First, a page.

Tech. Sgt. Robert Lefors and Staff Sgt. Michael Dickerson, 2nd Maintenance Group Quality Assurance Office, inspect a B-52H Stratofortress rudder on Barksdale Air Force Base, La., Oct. 2. Due to cracks found during a phase inspection, Airmen from the 2nd Maintenance Squadron removed and replaced the B-52s rudder. The B-52 provides the backbone of the bomber force with the ability for global attack and precision engagement. (U.S. Air Force photo/Senior Airman Micaiah Anthony)(RELEASED)
A jack screw helps hold a B-52H Stratofortress fin in place on Barksdale Air Force Base, La., Oct. 2. The jack screw is used to raise and lower the 2,600 pound fin by hand. For every 10 rotations the screw moves one thread. Raising or lowering the fin can take four to eight hours. (U.S. Air Force photo/Senior Airman Micaiah Anthony)(RELEASED)
Staff Sgt. Michael Dickerson, 2nd Maintenance Group Quality Assurance Office, inspects the rudder of a B-52H Stratofortress on Barksdale Air Force Base, La., Oct. 2. Due to cracks found during a phase inspection, Airmen from the 2nd Maintenance Squadron removed and replaced the B-52s rudder. Before the fin can be lifted, QA Airmen must inspect the work completed to ensure the aircraft is up to standards. (U.S. Air Force photo/Senior Airman Micaiah Anthony)(RELEASED)
by Senior Airman Micaiah Anthony
2nd Bomb Wing Public Affairs
10/5/2012 - BARKSDALE AIR FORCE BASE, La. -- In order for an aircraft to roll, pitch and yaw it needs three primary components: a spoiler, elevator and a rudder. Recently however, it was discovered one of Team Barksdale's B-52H Stratofortess bombers needed a new rudder.
Most parts or components are changed out regularly due to constant wear and tear but the last time a rudder was changed at Barksdale, some of the phase Airmen from the 2nd Maintenance Squadron weren't even here yet.
"The last rudder we changed was two years ago," said Senior Airman Douglas Raymond, 2 MXS repair and reclamation journeyman. "The rudder is one of three primary flight controls, without it the aircrew would have no control of the aircraft and flight wouldn't be possible."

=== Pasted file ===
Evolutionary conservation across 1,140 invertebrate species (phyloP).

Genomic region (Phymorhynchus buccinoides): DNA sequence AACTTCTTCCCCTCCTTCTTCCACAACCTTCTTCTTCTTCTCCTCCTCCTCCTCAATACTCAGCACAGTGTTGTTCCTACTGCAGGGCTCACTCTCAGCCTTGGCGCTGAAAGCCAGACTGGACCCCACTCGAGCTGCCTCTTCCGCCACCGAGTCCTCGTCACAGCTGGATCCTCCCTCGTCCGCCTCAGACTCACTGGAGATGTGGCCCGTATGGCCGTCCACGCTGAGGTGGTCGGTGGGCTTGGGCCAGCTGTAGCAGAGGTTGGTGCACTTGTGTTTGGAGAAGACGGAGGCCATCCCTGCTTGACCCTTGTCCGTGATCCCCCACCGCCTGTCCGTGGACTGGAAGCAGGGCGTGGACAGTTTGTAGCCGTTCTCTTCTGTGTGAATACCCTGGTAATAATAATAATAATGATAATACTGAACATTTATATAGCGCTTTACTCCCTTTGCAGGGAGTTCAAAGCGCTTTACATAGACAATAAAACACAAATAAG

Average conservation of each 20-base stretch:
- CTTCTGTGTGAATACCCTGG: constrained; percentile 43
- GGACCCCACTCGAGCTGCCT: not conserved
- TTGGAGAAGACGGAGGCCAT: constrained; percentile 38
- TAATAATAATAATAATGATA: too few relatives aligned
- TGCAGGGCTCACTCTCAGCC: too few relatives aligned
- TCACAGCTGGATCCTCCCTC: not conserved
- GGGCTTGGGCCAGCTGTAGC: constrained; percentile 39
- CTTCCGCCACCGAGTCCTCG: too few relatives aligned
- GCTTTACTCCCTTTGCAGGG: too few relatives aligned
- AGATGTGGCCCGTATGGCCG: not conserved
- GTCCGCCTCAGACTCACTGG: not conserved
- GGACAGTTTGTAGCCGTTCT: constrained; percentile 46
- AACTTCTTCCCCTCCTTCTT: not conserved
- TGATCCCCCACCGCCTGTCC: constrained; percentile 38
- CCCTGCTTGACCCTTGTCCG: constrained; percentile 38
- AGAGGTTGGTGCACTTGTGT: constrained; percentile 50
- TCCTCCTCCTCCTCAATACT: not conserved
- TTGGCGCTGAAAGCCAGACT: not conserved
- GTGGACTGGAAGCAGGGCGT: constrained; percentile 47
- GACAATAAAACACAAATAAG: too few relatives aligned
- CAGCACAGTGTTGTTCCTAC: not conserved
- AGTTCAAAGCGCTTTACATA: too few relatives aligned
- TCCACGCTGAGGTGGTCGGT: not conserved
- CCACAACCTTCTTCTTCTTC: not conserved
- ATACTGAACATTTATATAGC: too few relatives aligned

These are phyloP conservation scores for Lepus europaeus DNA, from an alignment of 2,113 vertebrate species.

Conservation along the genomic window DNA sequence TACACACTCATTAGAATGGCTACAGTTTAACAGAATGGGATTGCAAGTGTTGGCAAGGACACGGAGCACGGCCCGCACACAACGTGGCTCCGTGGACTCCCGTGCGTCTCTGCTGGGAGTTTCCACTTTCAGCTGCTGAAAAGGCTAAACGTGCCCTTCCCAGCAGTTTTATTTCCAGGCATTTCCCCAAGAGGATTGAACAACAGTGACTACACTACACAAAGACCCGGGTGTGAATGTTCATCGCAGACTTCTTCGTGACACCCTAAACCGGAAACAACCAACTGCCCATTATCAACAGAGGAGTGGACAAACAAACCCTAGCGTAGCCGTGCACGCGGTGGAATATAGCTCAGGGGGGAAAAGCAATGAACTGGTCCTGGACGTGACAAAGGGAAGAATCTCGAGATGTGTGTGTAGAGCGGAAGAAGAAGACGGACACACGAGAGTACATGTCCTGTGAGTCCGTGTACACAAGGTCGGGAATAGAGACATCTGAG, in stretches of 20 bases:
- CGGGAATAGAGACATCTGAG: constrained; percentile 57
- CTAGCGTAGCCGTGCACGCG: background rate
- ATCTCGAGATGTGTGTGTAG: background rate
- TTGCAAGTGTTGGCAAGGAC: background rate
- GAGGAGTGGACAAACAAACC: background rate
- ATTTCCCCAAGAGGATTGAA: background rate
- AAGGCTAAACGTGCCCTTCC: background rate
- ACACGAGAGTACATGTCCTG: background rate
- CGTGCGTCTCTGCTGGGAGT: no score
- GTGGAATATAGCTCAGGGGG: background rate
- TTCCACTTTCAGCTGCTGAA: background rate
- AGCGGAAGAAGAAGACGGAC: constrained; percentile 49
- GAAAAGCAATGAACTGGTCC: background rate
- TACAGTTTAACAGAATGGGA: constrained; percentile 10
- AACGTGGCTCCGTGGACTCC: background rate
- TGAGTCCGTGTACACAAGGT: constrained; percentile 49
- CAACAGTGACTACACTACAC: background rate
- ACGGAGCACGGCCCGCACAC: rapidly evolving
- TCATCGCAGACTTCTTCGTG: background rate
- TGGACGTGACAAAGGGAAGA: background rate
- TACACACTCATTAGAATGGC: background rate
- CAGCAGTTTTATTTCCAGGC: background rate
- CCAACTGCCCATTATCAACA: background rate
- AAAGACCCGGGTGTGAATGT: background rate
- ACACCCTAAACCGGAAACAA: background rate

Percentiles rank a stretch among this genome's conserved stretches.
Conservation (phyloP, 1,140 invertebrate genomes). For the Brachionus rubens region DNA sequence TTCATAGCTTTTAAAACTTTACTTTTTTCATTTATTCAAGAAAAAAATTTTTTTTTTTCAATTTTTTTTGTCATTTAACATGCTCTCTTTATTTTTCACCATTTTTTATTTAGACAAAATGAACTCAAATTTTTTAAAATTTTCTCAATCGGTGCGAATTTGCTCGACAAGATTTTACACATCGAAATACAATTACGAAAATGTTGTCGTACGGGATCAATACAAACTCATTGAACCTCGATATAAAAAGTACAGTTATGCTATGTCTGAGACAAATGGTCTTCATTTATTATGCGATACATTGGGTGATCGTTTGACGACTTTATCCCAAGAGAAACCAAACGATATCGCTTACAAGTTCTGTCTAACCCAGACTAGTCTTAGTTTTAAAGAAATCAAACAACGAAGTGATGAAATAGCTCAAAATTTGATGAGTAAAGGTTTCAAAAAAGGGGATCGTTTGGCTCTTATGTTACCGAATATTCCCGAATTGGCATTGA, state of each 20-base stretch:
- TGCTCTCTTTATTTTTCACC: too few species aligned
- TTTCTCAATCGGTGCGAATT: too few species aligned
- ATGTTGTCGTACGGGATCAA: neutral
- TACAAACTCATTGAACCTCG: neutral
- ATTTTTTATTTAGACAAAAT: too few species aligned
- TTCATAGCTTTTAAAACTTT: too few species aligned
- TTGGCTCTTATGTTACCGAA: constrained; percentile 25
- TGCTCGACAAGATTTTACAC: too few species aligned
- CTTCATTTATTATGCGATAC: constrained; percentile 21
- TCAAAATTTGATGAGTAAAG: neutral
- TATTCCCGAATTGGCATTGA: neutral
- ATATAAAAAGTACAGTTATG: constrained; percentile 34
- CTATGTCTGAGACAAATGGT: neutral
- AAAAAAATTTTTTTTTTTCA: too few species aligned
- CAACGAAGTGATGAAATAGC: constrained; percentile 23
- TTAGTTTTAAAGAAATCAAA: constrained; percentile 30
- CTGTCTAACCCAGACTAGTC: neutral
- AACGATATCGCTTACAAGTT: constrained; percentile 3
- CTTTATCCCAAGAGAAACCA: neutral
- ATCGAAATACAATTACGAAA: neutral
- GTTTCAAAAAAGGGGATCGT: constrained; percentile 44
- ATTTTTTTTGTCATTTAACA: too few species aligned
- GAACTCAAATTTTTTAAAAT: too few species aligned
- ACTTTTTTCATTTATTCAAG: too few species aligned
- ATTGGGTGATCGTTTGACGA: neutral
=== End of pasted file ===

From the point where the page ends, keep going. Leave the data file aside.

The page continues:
The rudder had to be replaced due to cracks found during the B-52's regularly scheduled phase inspection. The rudder, located on the tail of the aircraft, controls the yaw motion, which moves the nose of the aircraft left and right. According to Raymond, there are several ways the rudder can get damaged.
"There are 1,000 reasons why a rudder would need to be replaced. Fatigue, stress, bird strikes, corrosion and loose rivets are just a few factors," he said.
A rudder change is no simple task and it takes a hand full of Airmen several hours to complete.
"First we fold the fin to the right side of the B-52, then we disconnect the seal, remove the bolts and then remove the rudder with a crane," said Senior Airman Jacob Dunn, 2 MXS R&R.
According to Raymond, the fin fold alone takes more than two hours to complete.
"We take a giant jack screw and attach it to the aircraft's fuselage and vertical stabilizer," he said. "Once that is on and all the components are disconnected, you can start hand cranking it down which takes four Airmen approximately two to four hours."
According to Raymond, the 2,600 pound fin is hand cranked into position with one hand.
Once the fin is completely folded, it is locked in place for safety so the Airmen can work on it.
"Removing the rudder takes five to six hours depending on whether or not you have to install a new one or if sheet metal has to work on it," said Raymond. "After that, it takes another five to six hours to put it back on."
With the rudder installed, Airmen from the 2nd Maintenance Group Quality Assurance Office inspect the rudder to ensure everything is up to standards.
"Quality Assurance's role during this key task is to come back after all of the maintenance is done and from a third party perspective, verify the high problem areas are worked and are good to go," said Staff Sgt. Michael Dickerson, 2 MXG weapons quality assurance inspector. "If any of the components fail, the aircraft can go down, so we are potentially saving lives."
With the new rudder installed and inspected, phase Airmen spend the next eight hours raising the fin of the B-52. Once fully vertical, the aircraft can return to the flightline and continue providing combat capabilities for the U.S. and its allies.